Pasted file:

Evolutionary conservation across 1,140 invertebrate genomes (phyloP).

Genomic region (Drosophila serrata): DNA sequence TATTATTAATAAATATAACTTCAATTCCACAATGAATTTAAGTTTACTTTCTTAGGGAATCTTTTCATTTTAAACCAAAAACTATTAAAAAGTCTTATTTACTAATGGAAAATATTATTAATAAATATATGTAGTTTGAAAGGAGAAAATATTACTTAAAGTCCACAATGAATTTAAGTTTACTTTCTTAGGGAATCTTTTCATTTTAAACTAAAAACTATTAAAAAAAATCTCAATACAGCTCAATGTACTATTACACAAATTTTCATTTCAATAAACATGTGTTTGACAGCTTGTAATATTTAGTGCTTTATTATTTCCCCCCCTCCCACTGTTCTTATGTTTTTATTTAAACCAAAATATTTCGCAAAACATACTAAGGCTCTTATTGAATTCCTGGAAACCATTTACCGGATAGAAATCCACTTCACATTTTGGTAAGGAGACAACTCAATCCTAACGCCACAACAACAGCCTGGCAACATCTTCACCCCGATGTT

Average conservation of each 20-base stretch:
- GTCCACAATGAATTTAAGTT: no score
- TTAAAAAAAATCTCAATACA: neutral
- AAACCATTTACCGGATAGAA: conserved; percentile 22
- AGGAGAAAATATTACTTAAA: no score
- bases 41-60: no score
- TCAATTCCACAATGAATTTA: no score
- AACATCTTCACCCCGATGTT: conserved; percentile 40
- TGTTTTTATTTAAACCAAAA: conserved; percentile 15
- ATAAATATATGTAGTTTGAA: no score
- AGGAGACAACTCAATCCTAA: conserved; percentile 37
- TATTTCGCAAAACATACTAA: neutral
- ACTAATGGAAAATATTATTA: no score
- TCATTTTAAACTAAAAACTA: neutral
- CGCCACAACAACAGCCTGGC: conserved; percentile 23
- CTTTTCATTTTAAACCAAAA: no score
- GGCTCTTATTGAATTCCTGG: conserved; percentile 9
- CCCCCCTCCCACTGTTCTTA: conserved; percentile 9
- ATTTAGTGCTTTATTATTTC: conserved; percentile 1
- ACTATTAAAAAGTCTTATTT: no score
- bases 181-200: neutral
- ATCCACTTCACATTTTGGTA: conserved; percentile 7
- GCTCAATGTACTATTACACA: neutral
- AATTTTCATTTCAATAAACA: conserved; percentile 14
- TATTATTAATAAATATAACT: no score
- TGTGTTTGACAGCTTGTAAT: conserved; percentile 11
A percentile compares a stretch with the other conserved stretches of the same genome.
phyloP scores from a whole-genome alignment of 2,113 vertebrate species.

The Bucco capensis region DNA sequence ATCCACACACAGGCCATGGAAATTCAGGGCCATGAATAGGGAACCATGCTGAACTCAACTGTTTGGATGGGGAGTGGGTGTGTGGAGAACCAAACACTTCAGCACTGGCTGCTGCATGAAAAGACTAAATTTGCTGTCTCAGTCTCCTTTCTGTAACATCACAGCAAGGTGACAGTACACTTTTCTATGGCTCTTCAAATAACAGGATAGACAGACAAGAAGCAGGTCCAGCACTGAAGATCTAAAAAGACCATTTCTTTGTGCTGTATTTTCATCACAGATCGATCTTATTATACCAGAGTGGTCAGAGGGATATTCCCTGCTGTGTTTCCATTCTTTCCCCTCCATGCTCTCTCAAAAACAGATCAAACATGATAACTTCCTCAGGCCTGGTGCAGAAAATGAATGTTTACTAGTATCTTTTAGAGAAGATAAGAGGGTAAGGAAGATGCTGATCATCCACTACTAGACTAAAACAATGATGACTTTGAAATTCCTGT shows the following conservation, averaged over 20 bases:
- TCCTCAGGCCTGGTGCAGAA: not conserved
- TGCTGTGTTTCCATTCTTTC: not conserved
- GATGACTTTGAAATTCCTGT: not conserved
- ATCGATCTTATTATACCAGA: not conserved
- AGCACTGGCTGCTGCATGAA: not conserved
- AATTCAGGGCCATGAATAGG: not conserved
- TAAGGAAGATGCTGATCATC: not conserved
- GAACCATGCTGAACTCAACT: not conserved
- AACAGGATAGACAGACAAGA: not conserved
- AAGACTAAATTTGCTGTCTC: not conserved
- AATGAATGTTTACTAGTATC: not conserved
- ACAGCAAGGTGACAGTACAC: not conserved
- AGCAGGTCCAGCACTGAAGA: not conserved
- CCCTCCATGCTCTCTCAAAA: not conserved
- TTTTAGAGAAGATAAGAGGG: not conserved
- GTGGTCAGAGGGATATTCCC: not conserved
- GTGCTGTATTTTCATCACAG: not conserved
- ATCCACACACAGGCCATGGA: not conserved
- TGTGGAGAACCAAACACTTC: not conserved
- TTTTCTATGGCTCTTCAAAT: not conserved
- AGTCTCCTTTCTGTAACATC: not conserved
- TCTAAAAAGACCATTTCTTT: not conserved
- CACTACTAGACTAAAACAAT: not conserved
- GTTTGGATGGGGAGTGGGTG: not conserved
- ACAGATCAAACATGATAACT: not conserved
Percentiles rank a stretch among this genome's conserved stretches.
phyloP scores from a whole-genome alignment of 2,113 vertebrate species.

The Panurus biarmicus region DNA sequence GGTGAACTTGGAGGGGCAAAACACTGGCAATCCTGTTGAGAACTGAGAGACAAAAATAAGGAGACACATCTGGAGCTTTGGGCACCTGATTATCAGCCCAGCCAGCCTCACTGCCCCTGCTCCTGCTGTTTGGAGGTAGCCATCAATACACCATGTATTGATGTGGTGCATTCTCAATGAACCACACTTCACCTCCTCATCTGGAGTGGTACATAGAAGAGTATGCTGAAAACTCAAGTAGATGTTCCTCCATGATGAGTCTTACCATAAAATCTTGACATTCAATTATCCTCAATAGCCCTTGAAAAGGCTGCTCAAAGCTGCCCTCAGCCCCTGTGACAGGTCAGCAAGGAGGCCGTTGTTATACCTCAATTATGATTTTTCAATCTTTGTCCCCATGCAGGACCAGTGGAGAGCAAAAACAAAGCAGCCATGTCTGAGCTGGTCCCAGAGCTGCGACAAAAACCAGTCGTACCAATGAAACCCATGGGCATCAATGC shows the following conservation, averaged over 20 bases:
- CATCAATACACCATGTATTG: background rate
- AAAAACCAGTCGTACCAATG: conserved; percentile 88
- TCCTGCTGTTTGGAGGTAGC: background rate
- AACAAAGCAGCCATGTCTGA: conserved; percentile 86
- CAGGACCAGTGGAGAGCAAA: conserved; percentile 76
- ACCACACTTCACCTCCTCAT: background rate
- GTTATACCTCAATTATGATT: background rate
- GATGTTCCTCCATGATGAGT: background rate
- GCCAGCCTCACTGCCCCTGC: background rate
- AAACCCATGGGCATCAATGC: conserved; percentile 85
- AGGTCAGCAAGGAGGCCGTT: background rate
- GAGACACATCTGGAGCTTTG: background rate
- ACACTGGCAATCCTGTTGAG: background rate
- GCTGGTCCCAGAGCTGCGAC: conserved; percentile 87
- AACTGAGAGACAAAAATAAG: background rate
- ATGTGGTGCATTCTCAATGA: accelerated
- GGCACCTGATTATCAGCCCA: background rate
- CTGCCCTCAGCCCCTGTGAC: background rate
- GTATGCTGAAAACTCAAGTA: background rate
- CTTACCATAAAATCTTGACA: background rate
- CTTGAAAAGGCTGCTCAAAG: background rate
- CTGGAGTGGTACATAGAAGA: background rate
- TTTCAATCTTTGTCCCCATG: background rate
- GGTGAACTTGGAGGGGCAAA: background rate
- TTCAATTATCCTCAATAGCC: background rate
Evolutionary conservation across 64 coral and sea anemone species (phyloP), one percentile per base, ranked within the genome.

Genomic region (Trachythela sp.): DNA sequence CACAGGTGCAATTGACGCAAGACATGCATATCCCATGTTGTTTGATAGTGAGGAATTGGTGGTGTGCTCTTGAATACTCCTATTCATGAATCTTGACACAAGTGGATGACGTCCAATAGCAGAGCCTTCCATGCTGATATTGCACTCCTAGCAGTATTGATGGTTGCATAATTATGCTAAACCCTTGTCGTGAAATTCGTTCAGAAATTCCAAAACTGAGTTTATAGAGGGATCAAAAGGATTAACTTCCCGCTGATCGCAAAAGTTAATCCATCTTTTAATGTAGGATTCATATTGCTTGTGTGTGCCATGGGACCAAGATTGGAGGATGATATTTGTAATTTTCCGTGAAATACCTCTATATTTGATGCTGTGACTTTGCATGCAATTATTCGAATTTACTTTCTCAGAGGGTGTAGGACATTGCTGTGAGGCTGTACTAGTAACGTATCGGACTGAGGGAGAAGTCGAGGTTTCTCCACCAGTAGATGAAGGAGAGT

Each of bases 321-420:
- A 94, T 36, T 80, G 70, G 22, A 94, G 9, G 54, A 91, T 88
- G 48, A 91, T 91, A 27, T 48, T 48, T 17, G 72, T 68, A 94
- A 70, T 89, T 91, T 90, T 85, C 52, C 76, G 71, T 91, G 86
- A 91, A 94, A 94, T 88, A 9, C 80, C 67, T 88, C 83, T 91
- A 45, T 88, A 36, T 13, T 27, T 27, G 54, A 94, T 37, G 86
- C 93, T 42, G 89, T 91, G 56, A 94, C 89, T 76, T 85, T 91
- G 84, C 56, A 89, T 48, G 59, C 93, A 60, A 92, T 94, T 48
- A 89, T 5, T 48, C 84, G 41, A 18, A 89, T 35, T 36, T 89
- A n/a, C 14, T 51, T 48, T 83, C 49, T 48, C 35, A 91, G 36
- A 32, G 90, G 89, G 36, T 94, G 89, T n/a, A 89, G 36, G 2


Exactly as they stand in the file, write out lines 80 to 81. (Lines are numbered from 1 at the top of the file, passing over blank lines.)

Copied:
- CTTGAAAAGGCTGCTCAAAG: background rate
- CTGGAGTGGTACATAGAAGA: background rate